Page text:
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Partition: When a Co-Owner of Real Estate Refuses To Sell

By: Attorney Elyse C. Herman

To partition or not to partition, that is the question. Partition is a legal action instituted for the purpose of dividing real estate owned by two or more people. If one or more of the co-owners of real estate is or are unwilling to sell the property and divide the proceeds of sale in accordance with all of the co-owners’ ownership interests, it is the only way that a person who owns a share of real estate as a tenant in common or joint tenant can separate his or her interest from the other co-owners.

A joint tenancy is a form of ownership in which the co-owners own a property equally. If one dies, the other automatically inherits the entire property. By contrast, a tenancy in common is a type of joint tenancy of property without right of survivorship; each co-owner’s portion is distributable under a will. Thus, in a tenancy in common each can leave his or her interest upon death to beneficiaries of his choosing instead of to the other owners, as is required with joint tenancy. The type of ownership is determined by reading the description in the deed. In New Jersey, two people, other than married couples, are presumed to own property as tenants in common unless they've agreed otherwise in writing in the deed. If two or more individuals inherit property then the last will and testament of the decedent will specify the type of joint ownership.

Partition of real estate can be in kind, meaning that the property is actually physically divided and split up among the owners. If that is not possible, and it most commonly is not possible, then a court ultimately will order a public or private sale of the real estate and the division of the sale proceeds among the parties according to their respective interests. Thus, it is common, and often in the parties’ mutual best interest, to work out a deal in which one co-owner buys out the other(s).

As a real estate attorney, I have filed partition actions between parent and child, brother and sister, boyfriend and girlfriend and gay couples. When a married couple owns property and seeks to end the marriage and divide the property, the case will be heard in the Superior Court, Chancery Division, Family Part, as part of the divorce. For all other co-owners of property there is no other recourse than to file a Complaint in the Chancery Division, General Equity Part. Partition is an equitable remedy so the Chancery Judge will hear all the facts and make a decision based on equitable factors. 

These matters are usually very emotional because not only do they signify the end of a joint ownership of property, but they also signify the end of a relationship. A real estate attorney may be helpful in facilitating communication between the parties.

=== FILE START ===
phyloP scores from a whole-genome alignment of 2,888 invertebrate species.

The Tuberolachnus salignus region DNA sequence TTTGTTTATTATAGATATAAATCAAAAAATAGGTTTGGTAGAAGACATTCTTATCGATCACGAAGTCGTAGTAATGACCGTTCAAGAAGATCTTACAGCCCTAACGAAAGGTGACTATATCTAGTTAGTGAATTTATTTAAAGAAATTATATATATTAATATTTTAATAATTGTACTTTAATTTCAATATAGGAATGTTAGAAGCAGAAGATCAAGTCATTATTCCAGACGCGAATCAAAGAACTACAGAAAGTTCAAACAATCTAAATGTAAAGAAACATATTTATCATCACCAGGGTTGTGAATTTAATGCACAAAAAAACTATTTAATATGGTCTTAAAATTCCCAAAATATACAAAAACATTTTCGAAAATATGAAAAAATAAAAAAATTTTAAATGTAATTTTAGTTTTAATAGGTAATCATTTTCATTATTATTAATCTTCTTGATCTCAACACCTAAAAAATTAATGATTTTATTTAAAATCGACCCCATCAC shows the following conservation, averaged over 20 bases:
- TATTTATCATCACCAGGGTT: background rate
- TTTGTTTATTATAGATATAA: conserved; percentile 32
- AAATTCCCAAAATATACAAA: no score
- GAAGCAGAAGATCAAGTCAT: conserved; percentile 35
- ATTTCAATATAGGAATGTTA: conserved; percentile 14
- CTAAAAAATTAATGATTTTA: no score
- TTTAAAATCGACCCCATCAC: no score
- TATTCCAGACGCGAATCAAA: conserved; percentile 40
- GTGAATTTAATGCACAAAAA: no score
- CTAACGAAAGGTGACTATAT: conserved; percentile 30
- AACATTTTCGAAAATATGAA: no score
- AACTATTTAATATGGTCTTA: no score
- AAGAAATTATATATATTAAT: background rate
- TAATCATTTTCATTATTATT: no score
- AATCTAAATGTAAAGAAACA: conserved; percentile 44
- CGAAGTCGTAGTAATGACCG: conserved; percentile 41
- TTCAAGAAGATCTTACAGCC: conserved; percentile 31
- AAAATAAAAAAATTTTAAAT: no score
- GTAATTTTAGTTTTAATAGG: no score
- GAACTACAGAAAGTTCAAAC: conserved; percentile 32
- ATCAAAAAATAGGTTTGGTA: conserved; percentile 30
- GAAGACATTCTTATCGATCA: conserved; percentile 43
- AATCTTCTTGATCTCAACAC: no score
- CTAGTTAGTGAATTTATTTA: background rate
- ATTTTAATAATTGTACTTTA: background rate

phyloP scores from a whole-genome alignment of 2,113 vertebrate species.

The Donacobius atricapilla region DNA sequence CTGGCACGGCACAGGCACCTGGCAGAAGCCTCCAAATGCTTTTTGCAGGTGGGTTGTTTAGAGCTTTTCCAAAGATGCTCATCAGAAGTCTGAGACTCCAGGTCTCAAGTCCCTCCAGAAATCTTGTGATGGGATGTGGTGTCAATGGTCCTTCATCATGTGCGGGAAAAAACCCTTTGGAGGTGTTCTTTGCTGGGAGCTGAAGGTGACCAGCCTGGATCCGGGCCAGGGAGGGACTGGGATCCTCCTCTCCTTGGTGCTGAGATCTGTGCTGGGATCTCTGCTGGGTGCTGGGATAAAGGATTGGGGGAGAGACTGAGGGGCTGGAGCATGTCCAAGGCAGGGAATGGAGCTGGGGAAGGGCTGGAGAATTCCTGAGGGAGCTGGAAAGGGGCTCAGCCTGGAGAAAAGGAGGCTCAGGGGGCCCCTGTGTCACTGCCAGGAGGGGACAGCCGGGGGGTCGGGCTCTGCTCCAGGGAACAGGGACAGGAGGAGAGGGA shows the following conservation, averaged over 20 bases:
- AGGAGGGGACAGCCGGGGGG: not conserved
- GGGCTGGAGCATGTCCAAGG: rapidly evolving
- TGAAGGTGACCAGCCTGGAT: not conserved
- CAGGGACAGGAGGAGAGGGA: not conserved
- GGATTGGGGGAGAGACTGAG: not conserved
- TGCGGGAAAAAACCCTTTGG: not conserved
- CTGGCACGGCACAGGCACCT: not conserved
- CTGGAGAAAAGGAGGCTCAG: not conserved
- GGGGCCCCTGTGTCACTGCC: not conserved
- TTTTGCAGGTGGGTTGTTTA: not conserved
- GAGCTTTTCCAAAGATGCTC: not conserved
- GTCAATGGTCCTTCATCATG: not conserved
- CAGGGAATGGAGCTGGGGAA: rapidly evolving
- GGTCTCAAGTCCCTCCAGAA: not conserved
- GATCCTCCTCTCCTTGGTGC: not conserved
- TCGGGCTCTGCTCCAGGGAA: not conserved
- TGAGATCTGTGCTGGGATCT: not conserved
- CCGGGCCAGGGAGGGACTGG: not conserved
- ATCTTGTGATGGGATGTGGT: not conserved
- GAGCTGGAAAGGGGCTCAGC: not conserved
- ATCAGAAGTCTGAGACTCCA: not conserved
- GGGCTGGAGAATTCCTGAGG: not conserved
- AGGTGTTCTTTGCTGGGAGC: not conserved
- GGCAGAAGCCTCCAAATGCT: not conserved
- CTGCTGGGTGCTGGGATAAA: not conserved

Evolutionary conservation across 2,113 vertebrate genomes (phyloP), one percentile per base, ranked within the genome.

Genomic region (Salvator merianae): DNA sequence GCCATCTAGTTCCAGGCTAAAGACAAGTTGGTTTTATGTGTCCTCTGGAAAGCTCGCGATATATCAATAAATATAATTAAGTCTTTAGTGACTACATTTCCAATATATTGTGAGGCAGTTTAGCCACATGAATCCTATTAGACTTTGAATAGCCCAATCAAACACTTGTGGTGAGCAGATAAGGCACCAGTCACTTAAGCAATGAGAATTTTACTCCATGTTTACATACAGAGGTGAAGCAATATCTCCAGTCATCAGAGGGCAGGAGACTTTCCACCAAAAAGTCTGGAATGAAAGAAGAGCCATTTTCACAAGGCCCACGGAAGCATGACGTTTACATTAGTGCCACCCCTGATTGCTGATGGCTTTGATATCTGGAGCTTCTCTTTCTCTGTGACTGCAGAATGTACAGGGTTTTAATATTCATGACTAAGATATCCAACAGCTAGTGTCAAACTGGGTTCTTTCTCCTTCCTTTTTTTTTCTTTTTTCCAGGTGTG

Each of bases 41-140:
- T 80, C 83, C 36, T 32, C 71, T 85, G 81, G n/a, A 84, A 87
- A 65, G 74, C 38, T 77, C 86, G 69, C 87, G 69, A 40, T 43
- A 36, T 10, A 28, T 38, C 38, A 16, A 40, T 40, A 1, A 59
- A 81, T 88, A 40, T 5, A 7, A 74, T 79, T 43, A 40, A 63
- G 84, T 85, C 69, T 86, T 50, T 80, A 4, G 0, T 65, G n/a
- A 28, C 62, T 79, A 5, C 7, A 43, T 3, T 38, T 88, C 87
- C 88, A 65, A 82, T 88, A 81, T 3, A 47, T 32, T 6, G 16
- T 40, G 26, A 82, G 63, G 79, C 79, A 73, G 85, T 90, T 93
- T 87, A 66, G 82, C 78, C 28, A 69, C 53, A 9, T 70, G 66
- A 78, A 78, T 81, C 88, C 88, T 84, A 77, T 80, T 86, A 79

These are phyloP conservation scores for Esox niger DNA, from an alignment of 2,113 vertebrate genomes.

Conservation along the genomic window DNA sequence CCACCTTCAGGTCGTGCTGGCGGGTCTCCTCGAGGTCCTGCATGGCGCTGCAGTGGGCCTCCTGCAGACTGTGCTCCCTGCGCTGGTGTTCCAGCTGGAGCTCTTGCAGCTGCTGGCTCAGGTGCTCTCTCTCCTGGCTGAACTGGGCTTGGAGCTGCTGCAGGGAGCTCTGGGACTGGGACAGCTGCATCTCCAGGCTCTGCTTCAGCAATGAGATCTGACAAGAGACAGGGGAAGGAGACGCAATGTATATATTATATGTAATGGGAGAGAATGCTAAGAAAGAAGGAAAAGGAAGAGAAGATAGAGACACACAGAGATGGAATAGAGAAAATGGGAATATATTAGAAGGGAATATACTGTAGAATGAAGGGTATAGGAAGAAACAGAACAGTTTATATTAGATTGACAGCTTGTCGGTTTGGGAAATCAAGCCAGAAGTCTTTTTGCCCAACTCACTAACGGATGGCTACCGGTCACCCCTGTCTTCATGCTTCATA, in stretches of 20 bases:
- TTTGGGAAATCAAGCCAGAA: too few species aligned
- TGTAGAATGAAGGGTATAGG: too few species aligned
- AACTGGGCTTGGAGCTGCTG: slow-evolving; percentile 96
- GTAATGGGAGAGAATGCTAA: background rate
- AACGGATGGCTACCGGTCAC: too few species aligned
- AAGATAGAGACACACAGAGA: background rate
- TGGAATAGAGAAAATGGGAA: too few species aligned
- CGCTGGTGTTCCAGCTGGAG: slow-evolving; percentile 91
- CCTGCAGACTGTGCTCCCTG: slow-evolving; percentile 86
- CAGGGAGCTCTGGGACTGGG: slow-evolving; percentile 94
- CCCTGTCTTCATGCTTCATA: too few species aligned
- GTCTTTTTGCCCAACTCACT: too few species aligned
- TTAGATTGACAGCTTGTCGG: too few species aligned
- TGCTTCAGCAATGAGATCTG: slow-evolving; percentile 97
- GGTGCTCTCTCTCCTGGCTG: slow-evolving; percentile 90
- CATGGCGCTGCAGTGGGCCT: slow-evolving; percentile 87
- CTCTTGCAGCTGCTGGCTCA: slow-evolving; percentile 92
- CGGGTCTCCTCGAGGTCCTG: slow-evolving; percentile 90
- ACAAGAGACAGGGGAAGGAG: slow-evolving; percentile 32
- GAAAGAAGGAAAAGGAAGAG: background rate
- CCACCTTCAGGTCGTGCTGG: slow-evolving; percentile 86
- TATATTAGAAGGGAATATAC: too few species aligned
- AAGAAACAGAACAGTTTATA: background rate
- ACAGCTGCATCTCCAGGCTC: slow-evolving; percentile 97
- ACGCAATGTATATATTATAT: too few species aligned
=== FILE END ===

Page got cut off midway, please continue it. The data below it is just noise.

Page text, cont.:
In many instances, one party has been paying the majority of the maintenance expenses of the property and residing on the property while the other party is not residing there, but also not paying any of the ongoing expenses of the property. Consequently, the party in possession of the property believes that he/she should be compensated for paying all the expenses and the other believes he/she should be compensated for not having use of the property. In order to reconcile both parties’ competing interests, the Courts have established general rules regarding partition:

  1. On a sale of commonly owned real estate, an owner who has paid less than his pro-rata share of operating and maintenance expenses of the property, must pay over his/her share to the co-owner who has contributed more than his pro-rata share, and that is true even if the former had been out of possession and the latter in possession of the property.
  2. The fact that one tenant in common occupies the property, and the other does not, imposes no obligation on the former to make any contribution to the latter. All tenants in common have a right to occupy all of the property and if one chooses not to do so, that does not give him the right to impose an “occupancy” charge on the other.
  3. Notwithstanding those general rules, when, on a final accounting following sale, the co-owner who had been in sole possession of the property demands contribution toward operating and maintenance expenses from his co-owner, fairness and equity dictate that the one seeking that contribution allow a corresponding credit for the value of his sole occupancy of the premises. The party seeking the credit for the other’s occupancy of the property has the burden of demonstrating the “actual rental value” of the property enjoyed by the occupying co-tenant because ordinarily the cotenant who is not excluding others is not accountable for use and occupation.

Thus, what a person’s interest in the property is for purposes of partition varies depending on the facts of each case. Even though there are general rules, because partition is an equitable matter, the decision in each case is up to the sound discretion of the judge.

It is very important to seek the advice of a qualified real estate attorney who has handled partition matters. Each partition matter is fact sensitive and you need a lawyer who will vigorously argue on your behalf. It is also important to retain any documents related to the purchase and care of the property. If the parties have made any type of agreement with regard to the eventual sale of the property, the agreement must be in writing. 

If you have any questions about partitioning a property, please do not hesitate to call us. 

 

About the Author
Real estate attorney, Elyse Herman, is a senior associate in the Princeton based law firm of Pellettieri, Rabstein & Altman. Among her specialties is real estate litigation. Ms. Herman can be reached at 609 520-0900 or http://www.pralaw.com.

 

    

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